Science

Spectacular Harvest Moon appears in October sky for first time since 2009

Spectacular Harvest Moon appears in October sky for first time since 2009

This provides extra light and makes it easier for farmers to see what they are doing while harvesting crops.

Pete Lawrence, The Telegraph's Night Sky columnist, explains: "Normally, the Harvest Moon is September's full Moon".

In addition to appearing an orangish hue as it first rises, the harvest moon tends to bring a succession of brighter nights, as fuller moons rise nearly immediately after the sun sets in the Northern Hemisphere.

It is the name given to the first full moon after the autumn equinox - when the sun shines nearly directly over the equator.

Last year's harvest moon was a supermoon, as the moon was especially close to Earth.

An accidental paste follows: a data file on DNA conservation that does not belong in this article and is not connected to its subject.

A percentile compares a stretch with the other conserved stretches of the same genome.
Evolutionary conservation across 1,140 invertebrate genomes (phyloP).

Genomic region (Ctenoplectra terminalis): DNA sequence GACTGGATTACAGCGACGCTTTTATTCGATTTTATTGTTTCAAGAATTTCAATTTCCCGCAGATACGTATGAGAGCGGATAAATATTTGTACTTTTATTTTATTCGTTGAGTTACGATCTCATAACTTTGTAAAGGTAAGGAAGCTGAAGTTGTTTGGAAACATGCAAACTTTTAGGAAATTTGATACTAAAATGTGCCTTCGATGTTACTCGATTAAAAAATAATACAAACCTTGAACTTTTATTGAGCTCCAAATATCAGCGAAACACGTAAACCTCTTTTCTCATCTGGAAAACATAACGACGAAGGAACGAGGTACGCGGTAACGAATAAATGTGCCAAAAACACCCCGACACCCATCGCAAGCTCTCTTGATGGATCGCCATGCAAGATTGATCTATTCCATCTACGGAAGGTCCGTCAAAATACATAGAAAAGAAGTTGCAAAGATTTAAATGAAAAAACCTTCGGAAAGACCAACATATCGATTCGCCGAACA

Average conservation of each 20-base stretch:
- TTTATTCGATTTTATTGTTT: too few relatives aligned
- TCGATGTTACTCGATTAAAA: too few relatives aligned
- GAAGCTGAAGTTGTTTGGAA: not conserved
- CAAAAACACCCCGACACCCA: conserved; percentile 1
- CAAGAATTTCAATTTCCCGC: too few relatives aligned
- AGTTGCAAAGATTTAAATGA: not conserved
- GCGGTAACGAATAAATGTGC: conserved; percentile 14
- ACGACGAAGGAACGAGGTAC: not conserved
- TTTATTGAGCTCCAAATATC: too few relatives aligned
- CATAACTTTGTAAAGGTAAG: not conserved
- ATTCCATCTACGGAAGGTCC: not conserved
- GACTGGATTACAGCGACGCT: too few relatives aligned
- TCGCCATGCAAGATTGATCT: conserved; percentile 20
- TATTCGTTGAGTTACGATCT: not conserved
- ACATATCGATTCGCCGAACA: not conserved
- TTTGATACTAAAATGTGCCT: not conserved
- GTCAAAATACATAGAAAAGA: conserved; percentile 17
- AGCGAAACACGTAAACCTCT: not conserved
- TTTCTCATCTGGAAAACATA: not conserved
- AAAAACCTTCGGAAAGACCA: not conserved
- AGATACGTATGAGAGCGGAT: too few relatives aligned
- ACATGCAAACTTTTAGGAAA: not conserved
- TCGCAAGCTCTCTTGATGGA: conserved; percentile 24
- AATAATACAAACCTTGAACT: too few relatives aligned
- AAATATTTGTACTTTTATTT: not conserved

According to Space.com, the term "Harvest Moon" refers to the full moon that falls nearest to the autumnal equinox, which occurred September 22.

Be aware that the moon looks the biggest when it's lowest in the sky, so early in the night is the best time to see it.

This year's Harvest Moon will be at its brightest at around 7.40pm.

While October is usually reserved for the Hunter's Moon, this year, we're getting a late Harvest Moon. The moon gets its name because it rises shortly after sunset.

Sometimes, it is alleged that the moon turns a deep orange for the Harvest Moon.